When the news broke earlier this week that Greek prime minister George Papandreou would seek a popular referendum on the bailout deal that had been so torturously negotiated over the previous months, financial panic quickly emerged. A "no" vote by the Greek people would likely lead to a partial dissolution of the Eurozone and could be the beginning of the end of the euro currency itself.

As it turns out, Mr. Papandreou's seemingly democratic gesture was more likely a political tactic to lure the opposition conservatives into sharing the political burden of passing the bailout deal. Although many of these conservatives had likely supported the bailout package, they kept their distance due to its extreme unpopularity on the street. They had seemed perfectly content to let all the political heat fall on Papandreou, who no doubt would have fallen when the deal took hold. By calling for the referendum, Papandreou brilliantly forced their hand. Not willing to risk a failure of the deal, and an expulsion from the Eurozone, the conservatives reversed course and publically supported the package. Papandreou then cancelled the phantom plebiscite.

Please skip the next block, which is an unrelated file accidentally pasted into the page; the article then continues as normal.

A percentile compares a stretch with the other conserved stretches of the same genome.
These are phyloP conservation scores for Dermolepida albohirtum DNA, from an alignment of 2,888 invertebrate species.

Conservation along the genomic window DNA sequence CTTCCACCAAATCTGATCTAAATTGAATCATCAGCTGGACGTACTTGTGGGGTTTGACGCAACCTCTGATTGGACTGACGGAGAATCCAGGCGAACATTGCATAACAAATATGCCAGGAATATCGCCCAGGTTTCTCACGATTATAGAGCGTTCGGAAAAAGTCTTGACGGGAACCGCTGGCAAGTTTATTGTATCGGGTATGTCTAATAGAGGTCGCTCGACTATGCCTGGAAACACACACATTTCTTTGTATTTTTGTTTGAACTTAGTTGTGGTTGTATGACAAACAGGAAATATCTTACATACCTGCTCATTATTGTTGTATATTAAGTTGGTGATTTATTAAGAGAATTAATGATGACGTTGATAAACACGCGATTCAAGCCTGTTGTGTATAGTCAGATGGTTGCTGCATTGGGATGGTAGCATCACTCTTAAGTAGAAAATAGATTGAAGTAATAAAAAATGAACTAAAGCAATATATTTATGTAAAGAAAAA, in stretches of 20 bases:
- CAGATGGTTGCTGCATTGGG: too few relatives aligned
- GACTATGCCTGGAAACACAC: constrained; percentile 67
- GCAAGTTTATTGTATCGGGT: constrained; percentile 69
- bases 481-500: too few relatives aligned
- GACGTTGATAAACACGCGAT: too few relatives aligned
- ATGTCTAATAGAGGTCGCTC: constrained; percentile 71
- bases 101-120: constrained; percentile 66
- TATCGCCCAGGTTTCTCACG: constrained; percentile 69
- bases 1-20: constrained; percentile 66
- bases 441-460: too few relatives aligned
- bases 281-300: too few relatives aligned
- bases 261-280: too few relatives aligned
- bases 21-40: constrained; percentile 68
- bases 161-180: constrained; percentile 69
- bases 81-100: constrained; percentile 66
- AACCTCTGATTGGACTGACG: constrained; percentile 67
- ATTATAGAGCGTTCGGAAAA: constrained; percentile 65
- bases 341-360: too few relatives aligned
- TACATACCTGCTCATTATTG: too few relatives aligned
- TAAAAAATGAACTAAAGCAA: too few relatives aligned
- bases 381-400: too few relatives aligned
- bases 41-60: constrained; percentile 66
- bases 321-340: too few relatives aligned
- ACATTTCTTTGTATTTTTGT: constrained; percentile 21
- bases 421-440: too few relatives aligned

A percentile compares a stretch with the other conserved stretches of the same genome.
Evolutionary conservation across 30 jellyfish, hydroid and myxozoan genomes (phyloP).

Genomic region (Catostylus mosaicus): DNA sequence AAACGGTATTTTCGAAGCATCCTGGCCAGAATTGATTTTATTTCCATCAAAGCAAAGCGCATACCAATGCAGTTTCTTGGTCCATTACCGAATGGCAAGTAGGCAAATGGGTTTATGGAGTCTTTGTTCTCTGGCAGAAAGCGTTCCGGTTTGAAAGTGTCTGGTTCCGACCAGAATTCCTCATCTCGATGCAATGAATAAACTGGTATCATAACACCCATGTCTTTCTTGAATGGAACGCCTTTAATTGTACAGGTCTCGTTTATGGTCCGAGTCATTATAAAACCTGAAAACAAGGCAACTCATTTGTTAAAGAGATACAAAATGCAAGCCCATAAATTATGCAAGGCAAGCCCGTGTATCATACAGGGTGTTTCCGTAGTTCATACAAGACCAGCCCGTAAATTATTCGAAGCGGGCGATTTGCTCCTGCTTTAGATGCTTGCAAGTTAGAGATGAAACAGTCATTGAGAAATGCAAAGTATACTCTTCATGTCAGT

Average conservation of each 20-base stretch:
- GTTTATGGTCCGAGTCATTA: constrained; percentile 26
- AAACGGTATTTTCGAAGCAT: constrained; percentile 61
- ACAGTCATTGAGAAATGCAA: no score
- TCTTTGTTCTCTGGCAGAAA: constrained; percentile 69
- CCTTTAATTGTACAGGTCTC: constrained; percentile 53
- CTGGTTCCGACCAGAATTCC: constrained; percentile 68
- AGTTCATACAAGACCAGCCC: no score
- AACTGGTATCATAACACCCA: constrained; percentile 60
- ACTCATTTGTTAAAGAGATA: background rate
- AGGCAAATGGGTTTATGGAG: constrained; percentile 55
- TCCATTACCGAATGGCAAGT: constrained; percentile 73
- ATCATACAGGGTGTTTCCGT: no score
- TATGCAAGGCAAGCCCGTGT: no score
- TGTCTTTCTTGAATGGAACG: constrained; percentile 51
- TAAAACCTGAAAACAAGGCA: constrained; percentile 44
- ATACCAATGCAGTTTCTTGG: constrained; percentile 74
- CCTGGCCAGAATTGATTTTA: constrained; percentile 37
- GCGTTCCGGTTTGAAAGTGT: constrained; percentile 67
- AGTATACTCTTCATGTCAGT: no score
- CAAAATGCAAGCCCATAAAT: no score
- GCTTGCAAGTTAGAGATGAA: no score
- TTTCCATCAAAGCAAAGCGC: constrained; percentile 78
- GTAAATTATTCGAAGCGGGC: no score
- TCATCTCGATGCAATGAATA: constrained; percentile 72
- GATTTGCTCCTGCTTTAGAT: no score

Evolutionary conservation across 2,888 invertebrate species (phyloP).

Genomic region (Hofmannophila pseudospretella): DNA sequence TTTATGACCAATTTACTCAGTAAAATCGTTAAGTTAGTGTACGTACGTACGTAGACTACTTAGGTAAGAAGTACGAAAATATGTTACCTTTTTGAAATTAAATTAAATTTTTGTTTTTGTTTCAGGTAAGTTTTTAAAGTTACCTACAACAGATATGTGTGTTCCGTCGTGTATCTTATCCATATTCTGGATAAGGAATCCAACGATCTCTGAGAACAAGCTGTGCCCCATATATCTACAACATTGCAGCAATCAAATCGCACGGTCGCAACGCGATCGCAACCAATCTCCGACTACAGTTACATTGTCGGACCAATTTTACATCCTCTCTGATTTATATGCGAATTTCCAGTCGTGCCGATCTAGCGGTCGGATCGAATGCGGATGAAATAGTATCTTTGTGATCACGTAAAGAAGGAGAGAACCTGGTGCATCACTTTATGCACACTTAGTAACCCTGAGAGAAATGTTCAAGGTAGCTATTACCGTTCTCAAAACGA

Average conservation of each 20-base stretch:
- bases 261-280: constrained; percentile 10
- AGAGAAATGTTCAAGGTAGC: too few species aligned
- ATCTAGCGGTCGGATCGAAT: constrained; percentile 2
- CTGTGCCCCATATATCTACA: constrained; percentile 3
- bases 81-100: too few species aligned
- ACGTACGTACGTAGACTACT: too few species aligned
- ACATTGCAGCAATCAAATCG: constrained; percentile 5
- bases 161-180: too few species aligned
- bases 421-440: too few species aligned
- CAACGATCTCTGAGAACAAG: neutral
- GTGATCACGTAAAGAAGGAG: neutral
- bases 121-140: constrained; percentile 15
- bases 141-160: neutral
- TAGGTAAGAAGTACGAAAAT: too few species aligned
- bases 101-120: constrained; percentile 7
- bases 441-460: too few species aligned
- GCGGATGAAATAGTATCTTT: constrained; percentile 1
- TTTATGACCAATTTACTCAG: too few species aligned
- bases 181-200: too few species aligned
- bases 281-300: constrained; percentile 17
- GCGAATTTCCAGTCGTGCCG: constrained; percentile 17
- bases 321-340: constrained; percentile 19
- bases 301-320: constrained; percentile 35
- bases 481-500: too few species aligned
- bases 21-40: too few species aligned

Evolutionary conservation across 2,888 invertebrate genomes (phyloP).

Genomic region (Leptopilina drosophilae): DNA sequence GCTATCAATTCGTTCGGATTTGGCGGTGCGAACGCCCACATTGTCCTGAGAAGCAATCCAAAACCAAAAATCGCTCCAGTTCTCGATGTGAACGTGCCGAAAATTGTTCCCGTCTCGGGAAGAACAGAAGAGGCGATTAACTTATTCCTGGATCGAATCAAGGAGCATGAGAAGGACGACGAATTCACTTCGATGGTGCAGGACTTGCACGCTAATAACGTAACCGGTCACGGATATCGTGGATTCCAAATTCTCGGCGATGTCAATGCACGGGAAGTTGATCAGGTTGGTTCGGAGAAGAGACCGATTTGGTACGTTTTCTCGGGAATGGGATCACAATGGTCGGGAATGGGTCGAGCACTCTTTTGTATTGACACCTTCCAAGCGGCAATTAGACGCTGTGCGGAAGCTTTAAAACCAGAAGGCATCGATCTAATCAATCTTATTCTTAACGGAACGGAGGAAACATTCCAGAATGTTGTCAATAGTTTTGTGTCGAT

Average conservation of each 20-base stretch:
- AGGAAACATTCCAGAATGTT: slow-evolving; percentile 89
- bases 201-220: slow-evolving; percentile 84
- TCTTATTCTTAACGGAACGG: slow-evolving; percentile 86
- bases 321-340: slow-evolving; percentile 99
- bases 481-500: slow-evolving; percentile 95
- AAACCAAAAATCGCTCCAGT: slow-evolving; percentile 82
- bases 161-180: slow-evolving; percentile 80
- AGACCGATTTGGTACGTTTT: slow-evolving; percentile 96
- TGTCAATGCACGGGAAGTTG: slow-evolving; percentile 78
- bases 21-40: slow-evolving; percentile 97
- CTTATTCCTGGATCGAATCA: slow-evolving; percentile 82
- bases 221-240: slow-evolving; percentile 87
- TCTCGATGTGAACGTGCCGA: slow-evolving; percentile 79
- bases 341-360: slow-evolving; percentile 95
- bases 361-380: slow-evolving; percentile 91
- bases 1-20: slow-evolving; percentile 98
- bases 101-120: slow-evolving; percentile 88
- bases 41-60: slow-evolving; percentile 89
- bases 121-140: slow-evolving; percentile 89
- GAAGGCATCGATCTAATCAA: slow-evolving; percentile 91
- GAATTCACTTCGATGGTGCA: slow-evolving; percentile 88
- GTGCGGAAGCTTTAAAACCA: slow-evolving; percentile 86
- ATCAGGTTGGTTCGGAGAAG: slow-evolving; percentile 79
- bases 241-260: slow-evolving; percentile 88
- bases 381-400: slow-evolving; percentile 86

But the affair should remind us all just how fragile the euro actually remains. In reality many stumbling blocks remain that could force Greece out. As the world's second currency, the euro's collapse would create a massive currency crisis in the European Union, the world's largest economy, possibly triggering a massive depression.

From its inception, the EU grew based largely on deceit, political bribery and corruption. Indeed, its accounts have remained unsigned by its auditors for the past fourteen years. Progressively, it has trampled democracy underfoot. The EU has an elected parliament but, as was the case in the former Soviet Russia, the elected body has no real power.